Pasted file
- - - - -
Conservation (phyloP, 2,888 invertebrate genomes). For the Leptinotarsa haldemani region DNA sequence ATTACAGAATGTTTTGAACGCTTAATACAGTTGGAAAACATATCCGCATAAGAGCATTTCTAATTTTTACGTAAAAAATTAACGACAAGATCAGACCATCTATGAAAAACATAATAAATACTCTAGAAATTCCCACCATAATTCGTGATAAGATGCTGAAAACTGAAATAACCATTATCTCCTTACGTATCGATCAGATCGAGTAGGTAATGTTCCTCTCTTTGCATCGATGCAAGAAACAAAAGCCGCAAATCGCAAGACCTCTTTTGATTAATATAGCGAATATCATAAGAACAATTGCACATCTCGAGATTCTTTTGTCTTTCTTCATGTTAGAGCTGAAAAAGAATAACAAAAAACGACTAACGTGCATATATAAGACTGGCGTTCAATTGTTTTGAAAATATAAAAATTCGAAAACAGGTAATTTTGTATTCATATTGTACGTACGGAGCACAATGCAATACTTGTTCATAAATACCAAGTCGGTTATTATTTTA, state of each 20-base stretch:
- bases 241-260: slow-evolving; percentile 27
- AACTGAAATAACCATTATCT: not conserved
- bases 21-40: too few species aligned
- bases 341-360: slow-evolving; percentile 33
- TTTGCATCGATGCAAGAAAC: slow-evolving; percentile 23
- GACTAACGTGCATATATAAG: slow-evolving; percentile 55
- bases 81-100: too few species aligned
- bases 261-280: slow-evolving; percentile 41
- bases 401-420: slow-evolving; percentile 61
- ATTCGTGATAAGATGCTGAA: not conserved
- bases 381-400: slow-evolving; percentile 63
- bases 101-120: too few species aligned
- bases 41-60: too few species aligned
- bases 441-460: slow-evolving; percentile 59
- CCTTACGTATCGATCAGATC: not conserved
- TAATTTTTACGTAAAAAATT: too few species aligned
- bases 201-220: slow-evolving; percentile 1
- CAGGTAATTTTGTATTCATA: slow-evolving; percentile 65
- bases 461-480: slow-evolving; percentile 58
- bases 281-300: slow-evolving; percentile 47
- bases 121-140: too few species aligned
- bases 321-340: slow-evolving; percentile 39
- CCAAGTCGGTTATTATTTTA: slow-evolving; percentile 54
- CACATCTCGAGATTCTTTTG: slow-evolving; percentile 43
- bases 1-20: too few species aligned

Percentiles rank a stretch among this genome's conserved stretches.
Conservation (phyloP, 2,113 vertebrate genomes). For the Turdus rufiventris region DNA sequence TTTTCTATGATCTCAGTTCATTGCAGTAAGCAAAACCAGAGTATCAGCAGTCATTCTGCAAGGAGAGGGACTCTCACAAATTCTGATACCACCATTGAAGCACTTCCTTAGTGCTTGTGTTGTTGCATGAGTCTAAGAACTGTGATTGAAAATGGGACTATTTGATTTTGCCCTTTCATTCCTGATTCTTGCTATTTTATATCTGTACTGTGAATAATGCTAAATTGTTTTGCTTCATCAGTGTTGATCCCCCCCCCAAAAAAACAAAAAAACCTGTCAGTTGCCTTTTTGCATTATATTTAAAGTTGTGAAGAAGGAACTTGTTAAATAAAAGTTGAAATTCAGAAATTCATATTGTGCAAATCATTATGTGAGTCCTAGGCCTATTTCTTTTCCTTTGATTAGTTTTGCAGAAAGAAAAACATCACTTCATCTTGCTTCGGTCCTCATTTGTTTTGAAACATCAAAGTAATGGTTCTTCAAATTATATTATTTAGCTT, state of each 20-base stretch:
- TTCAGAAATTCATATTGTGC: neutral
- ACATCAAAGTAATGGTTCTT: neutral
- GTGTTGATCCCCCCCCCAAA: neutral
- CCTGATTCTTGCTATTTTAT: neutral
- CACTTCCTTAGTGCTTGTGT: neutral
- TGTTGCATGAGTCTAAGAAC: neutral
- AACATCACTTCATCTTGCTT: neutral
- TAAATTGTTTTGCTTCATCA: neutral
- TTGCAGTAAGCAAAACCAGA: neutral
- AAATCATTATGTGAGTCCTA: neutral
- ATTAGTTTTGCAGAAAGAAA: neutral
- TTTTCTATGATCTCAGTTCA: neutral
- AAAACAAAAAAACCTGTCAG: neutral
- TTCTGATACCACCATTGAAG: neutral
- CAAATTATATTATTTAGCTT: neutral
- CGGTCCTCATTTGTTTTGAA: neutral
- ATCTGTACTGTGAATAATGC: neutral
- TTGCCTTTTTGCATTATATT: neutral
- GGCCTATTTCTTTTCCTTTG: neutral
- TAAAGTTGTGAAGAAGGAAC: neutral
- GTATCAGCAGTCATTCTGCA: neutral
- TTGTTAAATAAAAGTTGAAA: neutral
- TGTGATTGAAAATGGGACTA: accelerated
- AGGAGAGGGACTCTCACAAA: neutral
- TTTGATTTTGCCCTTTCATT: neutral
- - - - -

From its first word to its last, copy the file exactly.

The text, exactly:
Conservation (phyloP, 2,888 invertebrate genomes). For the Leptinotarsa haldemani region DNA sequence ATTACAGAATGTTTTGAACGCTTAATACAGTTGGAAAACATATCCGCATAAGAGCATTTCTAATTTTTACGTAAAAAATTAACGACAAGATCAGACCATCTATGAAAAACATAATAAATACTCTAGAAATTCCCACCATAATTCGTGATAAGATGCTGAAAACTGAAATAACCATTATCTCCTTACGTATCGATCAGATCGAGTAGGTAATGTTCCTCTCTTTGCATCGATGCAAGAAACAAAAGCCGCAAATCGCAAGACCTCTTTTGATTAATATAGCGAATATCATAAGAACAATTGCACATCTCGAGATTCTTTTGTCTTTCTTCATGTTAGAGCTGAAAAAGAATAACAAAAAACGACTAACGTGCATATATAAGACTGGCGTTCAATTGTTTTGAAAATATAAAAATTCGAAAACAGGTAATTTTGTATTCATATTGTACGTACGGAGCACAATGCAATACTTGTTCATAAATACCAAGTCGGTTATTATTTTA, state of each 20-base stretch:
- bases 241-260: slow-evolving; percentile 27
- AACTGAAATAACCATTATCT: not conserved
- bases 21-40: too few species aligned
- bases 341-360: slow-evolving; percentile 33
- TTTGCATCGATGCAAGAAAC: slow-evolving; percentile 23
- GACTAACGTGCATATATAAG: slow-evolving; percentile 55
- bases 81-100: too few species aligned
- bases 261-280: slow-evolving; percentile 41
- bases 401-420: slow-evolving; percentile 61
- ATTCGTGATAAGATGCTGAA: not conserved
- bases 381-400: slow-evolving; percentile 63
- bases 101-120: too few species aligned
- bases 41-60: too few species aligned
- bases 441-460: slow-evolving; percentile 59
- CCTTACGTATCGATCAGATC: not conserved
- TAATTTTTACGTAAAAAATT: too few species aligned
- bases 201-220: slow-evolving; percentile 1
- CAGGTAATTTTGTATTCATA: slow-evolving; percentile 65
- bases 461-480: slow-evolving; percentile 58
- bases 281-300: slow-evolving; percentile 47
- bases 121-140: too few species aligned
- bases 321-340: slow-evolving; percentile 39
- CCAAGTCGGTTATTATTTTA: slow-evolving; percentile 54
- CACATCTCGAGATTCTTTTG: slow-evolving; percentile 43
- bases 1-20: too few species aligned

Percentiles rank a stretch among this genome's conserved stretches.
Conservation (phyloP, 2,113 vertebrate genomes). For the Turdus rufiventris region DNA sequence TTTTCTATGATCTCAGTTCATTGCAGTAAGCAAAACCAGAGTATCAGCAGTCATTCTGCAAGGAGAGGGACTCTCACAAATTCTGATACCACCATTGAAGCACTTCCTTAGTGCTTGTGTTGTTGCATGAGTCTAAGAACTGTGATTGAAAATGGGACTATTTGATTTTGCCCTTTCATTCCTGATTCTTGCTATTTTATATCTGTACTGTGAATAATGCTAAATTGTTTTGCTTCATCAGTGTTGATCCCCCCCCCAAAAAAACAAAAAAACCTGTCAGTTGCCTTTTTGCATTATATTTAAAGTTGTGAAGAAGGAACTTGTTAAATAAAAGTTGAAATTCAGAAATTCATATTGTGCAAATCATTATGTGAGTCCTAGGCCTATTTCTTTTCCTTTGATTAGTTTTGCAGAAAGAAAAACATCACTTCATCTTGCTTCGGTCCTCATTTGTTTTGAAACATCAAAGTAATGGTTCTTCAAATTATATTATTTAGCTT, state of each 20-base stretch:
- TTCAGAAATTCATATTGTGC: neutral
- ACATCAAAGTAATGGTTCTT: neutral
- GTGTTGATCCCCCCCCCAAA: neutral
- CCTGATTCTTGCTATTTTAT: neutral
- CACTTCCTTAGTGCTTGTGT: neutral
- TGTTGCATGAGTCTAAGAAC: neutral
- AACATCACTTCATCTTGCTT: neutral
- TAAATTGTTTTGCTTCATCA: neutral
- TTGCAGTAAGCAAAACCAGA: neutral
- AAATCATTATGTGAGTCCTA: neutral
- ATTAGTTTTGCAGAAAGAAA: neutral
- TTTTCTATGATCTCAGTTCA: neutral
- AAAACAAAAAAACCTGTCAG: neutral
- TTCTGATACCACCATTGAAG: neutral
- CAAATTATATTATTTAGCTT: neutral
- CGGTCCTCATTTGTTTTGAA: neutral
- ATCTGTACTGTGAATAATGC: neutral
- TTGCCTTTTTGCATTATATT: neutral
- GGCCTATTTCTTTTCCTTTG: neutral
- TAAAGTTGTGAAGAAGGAAC: neutral
- GTATCAGCAGTCATTCTGCA: neutral
- TTGTTAAATAAAAGTTGAAA: neutral
- TGTGATTGAAAATGGGACTA: accelerated
- AGGAGAGGGACTCTCACAAA: neutral
- TTTGATTTTGCCCTTTCATT: neutral